The Sakta Agamas, more commonly known as the tantras, declare that the human body is a little universe in itself and that the various tattvas or cosmic principles in creation are there embedded in it. However, each of these tattvas has it own centre of activity, the place where it is most preponderant and from where its energies radiate into the system. They have been called 'cakras' (circles or centres) and have often been likened to lotuses. They are not anatomical centres like the nerve-plexuses but subtle seats of consciousness, of Sakti or divine Power.
Works on Yoga depict fourteen principal nadis or subtle conduits for the flow of pranic energy, of which the susumna, the ida and the pingala are the most important ones. The susumna is situated inside the spinal column and ida and pingala entwine it from left and right. All the three start from the root of the spinal column and end near the centre of the head.
Six cakras are described as being situated in this Susumna. They are muladhara, svadhisthana, manipura, anahata, visuddha and ajna. The seventh, the sahasrara, is the final destination of the Kundalinisakti, the basic power of the human organism which is likened to a coiled serpent lying dormant at the muladhara, until it is roused by appropriate yogic exercises.
The muladharacakra is situated in the space between the anus and the generative organ, at the root of the susumnanadi. It resembles a crimson lotus of four petals. It is the centre of the principle of earth prthvitattva and controls the sense-organ of smell as also feet, one of the organs of action. Brahma, along with his Sakti Savitri, is the presiding deity of this cakra.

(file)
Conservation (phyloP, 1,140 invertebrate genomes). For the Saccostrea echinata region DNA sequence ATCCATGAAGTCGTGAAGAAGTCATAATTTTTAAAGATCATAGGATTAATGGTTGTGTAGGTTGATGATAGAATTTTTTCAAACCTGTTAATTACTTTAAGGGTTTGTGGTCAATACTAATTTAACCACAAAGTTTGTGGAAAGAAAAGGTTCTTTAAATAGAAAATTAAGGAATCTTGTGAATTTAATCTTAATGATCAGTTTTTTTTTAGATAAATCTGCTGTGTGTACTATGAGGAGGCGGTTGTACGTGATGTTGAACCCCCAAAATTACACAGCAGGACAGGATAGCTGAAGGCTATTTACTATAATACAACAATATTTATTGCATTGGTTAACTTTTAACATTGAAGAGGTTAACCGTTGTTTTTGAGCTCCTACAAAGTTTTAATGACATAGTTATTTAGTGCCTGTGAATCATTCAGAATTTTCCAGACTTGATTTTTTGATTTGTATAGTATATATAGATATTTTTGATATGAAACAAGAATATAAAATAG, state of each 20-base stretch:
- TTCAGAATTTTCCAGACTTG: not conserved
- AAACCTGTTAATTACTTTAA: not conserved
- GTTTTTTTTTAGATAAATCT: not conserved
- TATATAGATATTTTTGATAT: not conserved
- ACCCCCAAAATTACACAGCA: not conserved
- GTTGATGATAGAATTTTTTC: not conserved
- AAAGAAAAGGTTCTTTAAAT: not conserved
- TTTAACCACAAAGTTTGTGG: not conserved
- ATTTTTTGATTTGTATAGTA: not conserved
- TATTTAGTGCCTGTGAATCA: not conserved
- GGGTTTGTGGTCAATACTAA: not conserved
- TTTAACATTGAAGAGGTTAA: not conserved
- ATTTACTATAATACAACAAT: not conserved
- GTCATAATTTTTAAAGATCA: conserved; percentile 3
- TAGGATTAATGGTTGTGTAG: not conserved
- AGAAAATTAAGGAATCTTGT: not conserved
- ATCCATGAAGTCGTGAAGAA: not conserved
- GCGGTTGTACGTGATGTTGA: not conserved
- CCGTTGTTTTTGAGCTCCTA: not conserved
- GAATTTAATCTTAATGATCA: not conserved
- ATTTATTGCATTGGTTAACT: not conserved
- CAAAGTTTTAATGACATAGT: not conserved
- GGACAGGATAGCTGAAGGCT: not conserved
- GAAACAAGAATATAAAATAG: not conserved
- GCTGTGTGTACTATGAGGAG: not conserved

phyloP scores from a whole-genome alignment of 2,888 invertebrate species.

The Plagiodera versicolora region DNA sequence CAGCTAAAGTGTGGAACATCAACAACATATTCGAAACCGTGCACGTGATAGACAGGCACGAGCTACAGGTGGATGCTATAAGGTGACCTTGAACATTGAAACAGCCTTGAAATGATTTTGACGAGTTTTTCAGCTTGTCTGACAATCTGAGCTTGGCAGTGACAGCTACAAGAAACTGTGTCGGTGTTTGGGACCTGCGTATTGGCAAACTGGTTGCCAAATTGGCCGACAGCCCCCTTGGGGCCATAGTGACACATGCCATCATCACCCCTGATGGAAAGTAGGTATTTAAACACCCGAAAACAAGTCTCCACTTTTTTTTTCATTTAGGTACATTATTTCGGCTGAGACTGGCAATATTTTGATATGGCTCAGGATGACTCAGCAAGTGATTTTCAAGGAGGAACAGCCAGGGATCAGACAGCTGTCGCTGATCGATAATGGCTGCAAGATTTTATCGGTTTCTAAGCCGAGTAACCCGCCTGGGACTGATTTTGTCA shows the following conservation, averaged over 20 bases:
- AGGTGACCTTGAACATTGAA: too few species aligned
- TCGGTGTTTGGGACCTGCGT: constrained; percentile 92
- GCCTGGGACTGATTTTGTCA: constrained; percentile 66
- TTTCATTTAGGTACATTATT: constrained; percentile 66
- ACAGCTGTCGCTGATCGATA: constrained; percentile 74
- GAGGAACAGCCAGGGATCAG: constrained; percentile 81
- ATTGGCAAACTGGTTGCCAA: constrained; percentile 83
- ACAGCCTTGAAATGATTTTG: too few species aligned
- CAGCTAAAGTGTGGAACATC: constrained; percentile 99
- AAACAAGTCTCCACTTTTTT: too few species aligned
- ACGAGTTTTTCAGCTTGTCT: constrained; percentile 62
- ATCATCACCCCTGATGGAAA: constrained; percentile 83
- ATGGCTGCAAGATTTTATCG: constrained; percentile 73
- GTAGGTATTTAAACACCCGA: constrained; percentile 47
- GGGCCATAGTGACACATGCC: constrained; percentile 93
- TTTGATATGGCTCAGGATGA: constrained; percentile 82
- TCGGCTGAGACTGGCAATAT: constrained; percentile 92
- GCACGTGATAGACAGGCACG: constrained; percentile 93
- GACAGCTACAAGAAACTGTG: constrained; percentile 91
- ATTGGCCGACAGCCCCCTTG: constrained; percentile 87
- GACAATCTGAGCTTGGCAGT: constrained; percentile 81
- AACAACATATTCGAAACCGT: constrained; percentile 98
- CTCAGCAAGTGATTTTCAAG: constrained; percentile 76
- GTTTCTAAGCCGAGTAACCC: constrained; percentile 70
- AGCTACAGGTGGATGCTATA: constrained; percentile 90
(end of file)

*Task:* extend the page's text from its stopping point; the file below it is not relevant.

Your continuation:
The svadhisthanacakra, next in the series, is situated at the root of the genitals and is placed inside the susumna. It resembles a lotus of vermillion colour with six petals. It is the centre of the principle of water the aptattva and controls the sense organ of taste and also the hands from among the organs of action. Visnu along with his Sakti Rakini, is the presiding deity of this centre.
Then comes manipura, at the navel region. It resembles a lotus of dark hue (like the rain clouds) with ten petals. It is the centre of the principle of fire tejastattva-and controls the sense-organ of sight and the organ of action, the anus. Rudra with his Sakti Lakinl is the presiding deity.
The anahata, situated in the region of the heart, resembles a lotus of twelve petals of blood-red colour. It is the centre of the principle of air vayutattva and controls the sense of touch and the genitals. Isa with his Sakti Kakini, is the presiding deity.
Next comes the visuddhacakra, in the region of the base of the throat. It resembles a lotus of sixteen petals of smoky purple colour. It is the locus of the principle of ether akasatattva and controls the organ of hearing as also of speech.
Sadasiva with his Sakini Sakti is the presiding deity.
Last of this series of cakras, often designated as 'satcakras', is the ajnacakra situated in the region corresponding to the middle of the eyebrows. It resembles a lotus of two petals of white colour. It is the centre of the principle of mind. Sambhu with his Sakti Hakini is the presiding deity.
Beyond this there is the sahasraracakra, resembling a white lotus of a thousand petals, presided over by Paramasiva himself. It hangs from the brahmarandhra (opening at the top of the skull) and above the susumna, head downwards.
In fact all these cakras hang head downwards only, until they are pierced by the Kundalini, after it is roused from its slumber by appropriate yogic practices. This piercing of the cakras by the Kundalini is called 'satcakrabheda'. When the Kundalini reaches the sahasrara and gets united with Paramasiva, the yogi will go into samadhi, the superconscious state, experiencing ineffable bliss.
The tantras also describe the various results that accrue to a person who contemplates on these cakras in the prescribed manner.